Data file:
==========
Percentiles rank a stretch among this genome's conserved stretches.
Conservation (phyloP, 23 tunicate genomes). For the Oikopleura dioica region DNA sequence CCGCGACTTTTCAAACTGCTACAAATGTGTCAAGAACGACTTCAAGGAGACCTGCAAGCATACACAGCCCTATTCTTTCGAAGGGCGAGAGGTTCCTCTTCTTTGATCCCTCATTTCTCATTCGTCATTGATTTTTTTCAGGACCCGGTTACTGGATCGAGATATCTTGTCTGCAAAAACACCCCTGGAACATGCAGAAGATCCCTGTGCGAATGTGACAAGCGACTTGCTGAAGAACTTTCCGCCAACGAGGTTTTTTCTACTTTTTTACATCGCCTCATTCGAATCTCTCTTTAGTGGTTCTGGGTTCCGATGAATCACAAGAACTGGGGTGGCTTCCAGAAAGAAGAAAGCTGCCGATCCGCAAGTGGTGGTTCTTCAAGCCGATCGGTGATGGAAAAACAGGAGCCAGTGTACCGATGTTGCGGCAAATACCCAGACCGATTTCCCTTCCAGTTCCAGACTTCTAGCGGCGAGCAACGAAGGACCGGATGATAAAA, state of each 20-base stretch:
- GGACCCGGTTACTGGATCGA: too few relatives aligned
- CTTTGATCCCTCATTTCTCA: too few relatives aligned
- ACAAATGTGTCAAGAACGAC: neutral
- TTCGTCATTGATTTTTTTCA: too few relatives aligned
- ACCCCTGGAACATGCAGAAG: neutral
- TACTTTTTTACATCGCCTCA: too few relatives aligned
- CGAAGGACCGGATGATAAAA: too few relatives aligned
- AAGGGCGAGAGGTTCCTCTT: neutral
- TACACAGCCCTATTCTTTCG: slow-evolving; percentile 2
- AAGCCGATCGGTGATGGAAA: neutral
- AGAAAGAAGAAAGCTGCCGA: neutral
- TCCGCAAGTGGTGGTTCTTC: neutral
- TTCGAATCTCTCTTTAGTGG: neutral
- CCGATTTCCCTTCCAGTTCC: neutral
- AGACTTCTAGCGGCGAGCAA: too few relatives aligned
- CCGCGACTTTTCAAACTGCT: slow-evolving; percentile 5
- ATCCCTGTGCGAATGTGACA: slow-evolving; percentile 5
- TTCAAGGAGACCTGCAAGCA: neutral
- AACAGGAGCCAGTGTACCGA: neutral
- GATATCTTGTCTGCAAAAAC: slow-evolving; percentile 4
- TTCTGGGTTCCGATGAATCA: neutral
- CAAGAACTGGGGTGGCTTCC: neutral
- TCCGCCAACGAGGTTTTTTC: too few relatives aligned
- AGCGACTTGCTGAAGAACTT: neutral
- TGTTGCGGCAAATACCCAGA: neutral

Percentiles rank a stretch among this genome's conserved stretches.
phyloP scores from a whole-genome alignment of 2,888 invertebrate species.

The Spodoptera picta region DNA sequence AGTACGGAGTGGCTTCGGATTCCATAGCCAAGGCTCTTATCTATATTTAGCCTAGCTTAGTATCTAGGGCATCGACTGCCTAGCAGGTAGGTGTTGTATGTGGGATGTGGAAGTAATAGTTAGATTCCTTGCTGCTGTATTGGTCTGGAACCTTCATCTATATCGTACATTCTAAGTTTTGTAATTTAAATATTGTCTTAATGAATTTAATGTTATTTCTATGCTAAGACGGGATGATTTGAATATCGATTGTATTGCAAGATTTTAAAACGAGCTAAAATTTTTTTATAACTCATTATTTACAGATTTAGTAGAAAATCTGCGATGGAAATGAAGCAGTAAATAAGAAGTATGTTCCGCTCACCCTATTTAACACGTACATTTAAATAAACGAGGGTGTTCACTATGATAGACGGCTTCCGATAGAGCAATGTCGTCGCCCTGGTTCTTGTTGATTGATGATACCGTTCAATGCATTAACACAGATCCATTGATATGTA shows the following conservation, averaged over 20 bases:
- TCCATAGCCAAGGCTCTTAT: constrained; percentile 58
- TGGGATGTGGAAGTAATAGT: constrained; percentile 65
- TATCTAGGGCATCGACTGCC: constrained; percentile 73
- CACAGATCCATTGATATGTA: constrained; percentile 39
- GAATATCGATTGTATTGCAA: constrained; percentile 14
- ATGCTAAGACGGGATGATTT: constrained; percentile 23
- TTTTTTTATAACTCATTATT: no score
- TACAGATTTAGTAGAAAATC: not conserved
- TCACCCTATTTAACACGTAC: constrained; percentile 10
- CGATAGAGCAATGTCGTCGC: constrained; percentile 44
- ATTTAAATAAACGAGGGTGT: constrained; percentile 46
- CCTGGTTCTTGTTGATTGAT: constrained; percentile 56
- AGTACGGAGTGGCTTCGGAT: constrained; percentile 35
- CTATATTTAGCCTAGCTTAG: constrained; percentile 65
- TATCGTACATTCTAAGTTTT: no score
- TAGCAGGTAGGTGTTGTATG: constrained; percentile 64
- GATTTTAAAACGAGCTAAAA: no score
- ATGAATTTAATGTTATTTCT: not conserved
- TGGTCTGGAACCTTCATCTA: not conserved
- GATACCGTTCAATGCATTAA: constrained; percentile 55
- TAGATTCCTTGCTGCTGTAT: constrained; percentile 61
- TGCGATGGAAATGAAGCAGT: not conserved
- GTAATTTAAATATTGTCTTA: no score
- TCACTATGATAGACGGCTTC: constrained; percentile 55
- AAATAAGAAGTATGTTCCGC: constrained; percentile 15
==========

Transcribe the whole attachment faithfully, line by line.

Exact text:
Percentiles rank a stretch among this genome's conserved stretches.
Conservation (phyloP, 23 tunicate genomes). For the Oikopleura dioica region DNA sequence CCGCGACTTTTCAAACTGCTACAAATGTGTCAAGAACGACTTCAAGGAGACCTGCAAGCATACACAGCCCTATTCTTTCGAAGGGCGAGAGGTTCCTCTTCTTTGATCCCTCATTTCTCATTCGTCATTGATTTTTTTCAGGACCCGGTTACTGGATCGAGATATCTTGTCTGCAAAAACACCCCTGGAACATGCAGAAGATCCCTGTGCGAATGTGACAAGCGACTTGCTGAAGAACTTTCCGCCAACGAGGTTTTTTCTACTTTTTTACATCGCCTCATTCGAATCTCTCTTTAGTGGTTCTGGGTTCCGATGAATCACAAGAACTGGGGTGGCTTCCAGAAAGAAGAAAGCTGCCGATCCGCAAGTGGTGGTTCTTCAAGCCGATCGGTGATGGAAAAACAGGAGCCAGTGTACCGATGTTGCGGCAAATACCCAGACCGATTTCCCTTCCAGTTCCAGACTTCTAGCGGCGAGCAACGAAGGACCGGATGATAAAA, state of each 20-base stretch:
- GGACCCGGTTACTGGATCGA: too few relatives aligned
- CTTTGATCCCTCATTTCTCA: too few relatives aligned
- ACAAATGTGTCAAGAACGAC: neutral
- TTCGTCATTGATTTTTTTCA: too few relatives aligned
- ACCCCTGGAACATGCAGAAG: neutral
- TACTTTTTTACATCGCCTCA: too few relatives aligned
- CGAAGGACCGGATGATAAAA: too few relatives aligned
- AAGGGCGAGAGGTTCCTCTT: neutral
- TACACAGCCCTATTCTTTCG: slow-evolving; percentile 2
- AAGCCGATCGGTGATGGAAA: neutral
- AGAAAGAAGAAAGCTGCCGA: neutral
- TCCGCAAGTGGTGGTTCTTC: neutral
- TTCGAATCTCTCTTTAGTGG: neutral
- CCGATTTCCCTTCCAGTTCC: neutral
- AGACTTCTAGCGGCGAGCAA: too few relatives aligned
- CCGCGACTTTTCAAACTGCT: slow-evolving; percentile 5
- ATCCCTGTGCGAATGTGACA: slow-evolving; percentile 5
- TTCAAGGAGACCTGCAAGCA: neutral
- AACAGGAGCCAGTGTACCGA: neutral
- GATATCTTGTCTGCAAAAAC: slow-evolving; percentile 4
- TTCTGGGTTCCGATGAATCA: neutral
- CAAGAACTGGGGTGGCTTCC: neutral
- TCCGCCAACGAGGTTTTTTC: too few relatives aligned
- AGCGACTTGCTGAAGAACTT: neutral
- TGTTGCGGCAAATACCCAGA: neutral

Percentiles rank a stretch among this genome's conserved stretches.
phyloP scores from a whole-genome alignment of 2,888 invertebrate species.

The Spodoptera picta region DNA sequence AGTACGGAGTGGCTTCGGATTCCATAGCCAAGGCTCTTATCTATATTTAGCCTAGCTTAGTATCTAGGGCATCGACTGCCTAGCAGGTAGGTGTTGTATGTGGGATGTGGAAGTAATAGTTAGATTCCTTGCTGCTGTATTGGTCTGGAACCTTCATCTATATCGTACATTCTAAGTTTTGTAATTTAAATATTGTCTTAATGAATTTAATGTTATTTCTATGCTAAGACGGGATGATTTGAATATCGATTGTATTGCAAGATTTTAAAACGAGCTAAAATTTTTTTATAACTCATTATTTACAGATTTAGTAGAAAATCTGCGATGGAAATGAAGCAGTAAATAAGAAGTATGTTCCGCTCACCCTATTTAACACGTACATTTAAATAAACGAGGGTGTTCACTATGATAGACGGCTTCCGATAGAGCAATGTCGTCGCCCTGGTTCTTGTTGATTGATGATACCGTTCAATGCATTAACACAGATCCATTGATATGTA shows the following conservation, averaged over 20 bases:
- TCCATAGCCAAGGCTCTTAT: constrained; percentile 58
- TGGGATGTGGAAGTAATAGT: constrained; percentile 65
- TATCTAGGGCATCGACTGCC: constrained; percentile 73
- CACAGATCCATTGATATGTA: constrained; percentile 39
- GAATATCGATTGTATTGCAA: constrained; percentile 14
- ATGCTAAGACGGGATGATTT: constrained; percentile 23
- TTTTTTTATAACTCATTATT: no score
- TACAGATTTAGTAGAAAATC: not conserved
- TCACCCTATTTAACACGTAC: constrained; percentile 10
- CGATAGAGCAATGTCGTCGC: constrained; percentile 44
- ATTTAAATAAACGAGGGTGT: constrained; percentile 46
- CCTGGTTCTTGTTGATTGAT: constrained; percentile 56
- AGTACGGAGTGGCTTCGGAT: constrained; percentile 35
- CTATATTTAGCCTAGCTTAG: constrained; percentile 65
- TATCGTACATTCTAAGTTTT: no score
- TAGCAGGTAGGTGTTGTATG: constrained; percentile 64
- GATTTTAAAACGAGCTAAAA: no score
- ATGAATTTAATGTTATTTCT: not conserved
- TGGTCTGGAACCTTCATCTA: not conserved
- GATACCGTTCAATGCATTAA: constrained; percentile 55
- TAGATTCCTTGCTGCTGTAT: constrained; percentile 61
- TGCGATGGAAATGAAGCAGT: not conserved
- GTAATTTAAATATTGTCTTA: no score
- TCACTATGATAGACGGCTTC: constrained; percentile 55
- AAATAAGAAGTATGTTCCGC: constrained; percentile 15